Beginning in the Western Zhou Dynasty, around 1040 BCE, the Chinese imperial court sanctioned an office to focus solely on the development and promulgation of music that was based on Confucian teachings, in particular within the sayings of the Shijing. While yayue (or, “elegant music”) became the popularized notion of Chinese court music, ceremonial and state-sanctioned musical works actually persisted before the name became codified. In an essay by Chi Fengzhi, the musicologist notes that it was not until Confucius compared the problematic nature of popular music to the sanctity of the state and the harmony of society that yayue came to prominence. Yayue, then, served as a means for further aligning one’s self with Confucian ideals and to cultivate the self.
Yayue proliferated at a time following the Duke of Zhou’s original Mandate of Heaven proclamation, solidifying the Emperor’s position as a liaison between Heaven and Earth, and validating China’s religious and social climate. Elegant music functioned as a means of not only venerating both the Heaven and the Earth, but also propagating formal diplomatic interactions. Often, a yayue musical ensemble would be separated into two sections which designate the interplay of yin and yang.
While the musical style adapted as dynasties shifted in China, the genre is traditionally very strict towards its application—methodical, pensive, and wholly formal. Instruments featured range from the traditional and popular—dizi, guqin, and traditional drum—to their more contemporary metal analogs—such as a fangxiang, much like a xylophone. Yayue could be performed as an accompaniment to many events, so long as their court sanctioned; famously, Confucian court music was performed during a fox hunting expedition, and was attributed as the primary reason for success. While the original manifestation of yayue was solely comprised of a musical ensemble with accompanied dance, singing became a widespread component during the Sui Dynasty.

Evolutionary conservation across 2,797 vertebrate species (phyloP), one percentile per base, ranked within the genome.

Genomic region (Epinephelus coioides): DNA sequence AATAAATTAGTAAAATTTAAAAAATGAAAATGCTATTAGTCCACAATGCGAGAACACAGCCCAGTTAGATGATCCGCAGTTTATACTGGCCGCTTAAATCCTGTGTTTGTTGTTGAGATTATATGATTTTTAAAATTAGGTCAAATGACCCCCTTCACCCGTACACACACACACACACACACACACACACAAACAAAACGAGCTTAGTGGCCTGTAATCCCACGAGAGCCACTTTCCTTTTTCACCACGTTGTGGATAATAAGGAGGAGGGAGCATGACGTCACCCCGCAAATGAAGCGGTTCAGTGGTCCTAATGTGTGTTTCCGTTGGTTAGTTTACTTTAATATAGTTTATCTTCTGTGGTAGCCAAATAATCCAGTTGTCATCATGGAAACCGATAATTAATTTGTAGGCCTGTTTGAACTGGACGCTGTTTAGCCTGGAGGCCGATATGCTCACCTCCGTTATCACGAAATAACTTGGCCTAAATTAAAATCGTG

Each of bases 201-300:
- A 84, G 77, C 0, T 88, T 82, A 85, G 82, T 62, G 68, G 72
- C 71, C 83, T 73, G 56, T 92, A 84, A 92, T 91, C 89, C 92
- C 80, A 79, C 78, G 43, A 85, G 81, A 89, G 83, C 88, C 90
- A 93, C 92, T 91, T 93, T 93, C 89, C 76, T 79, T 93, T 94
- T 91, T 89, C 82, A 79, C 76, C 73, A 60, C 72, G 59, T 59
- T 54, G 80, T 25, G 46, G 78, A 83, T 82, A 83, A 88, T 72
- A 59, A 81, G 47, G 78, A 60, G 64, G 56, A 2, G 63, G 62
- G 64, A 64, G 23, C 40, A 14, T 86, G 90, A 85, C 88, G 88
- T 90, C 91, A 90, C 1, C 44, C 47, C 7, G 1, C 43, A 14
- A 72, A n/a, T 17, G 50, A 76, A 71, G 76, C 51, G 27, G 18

Due to the expanding efforts of the Emperor Huizong of the Song Dynasty, music—alongside political and social infrastructure—was exported to Emperor Yejong of Korea. Later, yayue became widely accepted in Goryeo Korea and became known as aak, but only two recorded melodies have survived from Korea.
 “The Master said: detests the purple seizes the red, popular music disorders yayue, bad words overthrows the country”